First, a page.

By Hilary White
LONDON, December 4, 2007 (LifeSiteNews.com) - A BBC investigation has revealed that sex-selective abortions are common among the Indian or "Asian" population of Britain. British Indian women are travelling to India to abort their unwanted girl children in "terrifying" numbers, the BBC said on its Asian Network.
Under British law, a woman wanting an abortion must, at least as a matter of form, give a reason related to her "health". Under these rules, specifying that an abortion is for sex-selection is technically illegal. Sex-selective abortion is also illegal in India which is suffering a serious demographic imbalance after decades of widespread sex-selection.
The BBC's programme, "Britain's Missing Girls", showed that recent immigrants from India, widely termed "Asians" in the British press, are under as heavy pressure to produce the "blessing" of a boy as their national counterparts back home.
One woman, whose identity was carefully shielded, told the BBC's Asian Network, that it was a simple matter to go to Delhi to obtain an ultrasound to determine the sex of her child and then abort her. "Me and my husband decided to go to India and try and find out what we were having and unfortunately it was another girl. My husband and I thought the burden would probably be too much. So, we decided to terminate."
Dr. Sylvie Dubuc, a population expert at Oxford University told the BBC there is a "shortfall" of girls born to British Indian families. Nearly 1,500 fewer baby girls were born in Indian families between 1990 and 2005. A study shows that the proportion of British-Indian boys has grown in relation to the number of girls since Indian families first started arriving in Britain in large numbers in the 1970's.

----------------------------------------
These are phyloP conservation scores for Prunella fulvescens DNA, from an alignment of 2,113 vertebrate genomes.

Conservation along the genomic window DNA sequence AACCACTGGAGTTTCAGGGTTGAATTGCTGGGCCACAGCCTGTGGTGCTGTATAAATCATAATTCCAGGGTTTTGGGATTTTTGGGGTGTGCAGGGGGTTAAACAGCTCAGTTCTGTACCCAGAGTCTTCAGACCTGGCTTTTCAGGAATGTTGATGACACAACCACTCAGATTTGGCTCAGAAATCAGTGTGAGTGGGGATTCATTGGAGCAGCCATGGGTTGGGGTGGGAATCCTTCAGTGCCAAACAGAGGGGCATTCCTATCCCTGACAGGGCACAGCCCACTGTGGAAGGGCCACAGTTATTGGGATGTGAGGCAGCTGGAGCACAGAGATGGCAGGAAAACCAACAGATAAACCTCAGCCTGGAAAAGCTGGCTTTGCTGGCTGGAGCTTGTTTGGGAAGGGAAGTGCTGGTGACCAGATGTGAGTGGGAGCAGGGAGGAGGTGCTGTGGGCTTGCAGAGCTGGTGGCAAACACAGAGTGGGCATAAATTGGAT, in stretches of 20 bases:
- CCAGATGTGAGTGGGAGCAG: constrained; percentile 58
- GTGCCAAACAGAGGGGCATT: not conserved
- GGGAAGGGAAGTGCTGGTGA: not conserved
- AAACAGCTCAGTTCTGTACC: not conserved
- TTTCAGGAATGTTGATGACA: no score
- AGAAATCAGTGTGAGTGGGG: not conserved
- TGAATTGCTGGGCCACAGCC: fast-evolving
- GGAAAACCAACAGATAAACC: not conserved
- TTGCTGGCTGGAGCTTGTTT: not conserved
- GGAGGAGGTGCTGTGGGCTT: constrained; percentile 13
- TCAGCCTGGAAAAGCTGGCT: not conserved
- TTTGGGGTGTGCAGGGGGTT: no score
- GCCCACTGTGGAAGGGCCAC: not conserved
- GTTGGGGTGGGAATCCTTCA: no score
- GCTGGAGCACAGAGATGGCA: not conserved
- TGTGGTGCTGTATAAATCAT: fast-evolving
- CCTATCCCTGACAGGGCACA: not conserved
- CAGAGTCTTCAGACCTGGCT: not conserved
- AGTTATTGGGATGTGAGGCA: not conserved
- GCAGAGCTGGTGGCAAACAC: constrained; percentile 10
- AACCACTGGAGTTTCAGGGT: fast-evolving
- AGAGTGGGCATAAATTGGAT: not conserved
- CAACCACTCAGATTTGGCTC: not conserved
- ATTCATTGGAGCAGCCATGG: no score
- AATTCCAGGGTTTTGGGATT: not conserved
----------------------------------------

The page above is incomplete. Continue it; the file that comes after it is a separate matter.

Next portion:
The study showed that in the 1970's 103 boys were born for every 100 girls but between 2000 and 2005, the proportion of boys to girls had increased to 114 boys for every 100 girls. These numbers mean that one in 10 girls conceived by British-Indian women having their third or fourth child, is "missing". Dr. Dubuc said, "The most probable explanation seems to be sex-selective abortion by a minority of mothers born in India."
Dr A. Majid Katme, spokesman of the UK's Islamic Medical Association, wrote in a letter to the editor of the Times that a major issue for Indian women is that of the bride's dowry. "Many poor parents" he wrote, "are unable to afford to pay the dowry that would be needed at the time of the marriage of their daughters."
"It is surprising to see the British Indian women are following the same steps here in the UK, where the issue of the dowry is not a big deal!"
He added, "We appeal to all the Indian doctors to stop this inhumane barbaric practice and to oppose this clear sex discrimination." He also called upon the Indian government to "punish severely" doctors involved and to British-Indian women "to avoid this discriminatory killing of their own flesh and blood for the good of society but also for their own health too."
Dr. Katme also criticised "feminist organisations...who have been silent on this issue" and called upon them to "make a stand and speak up against the unjust killing of their own sex."
The revelation coincides with earlier reports that Britain has a thriving underground of illegal abortions, including a black market trade in the abortion drug, RU-486, which is illegal to sell without a prescription in Britain.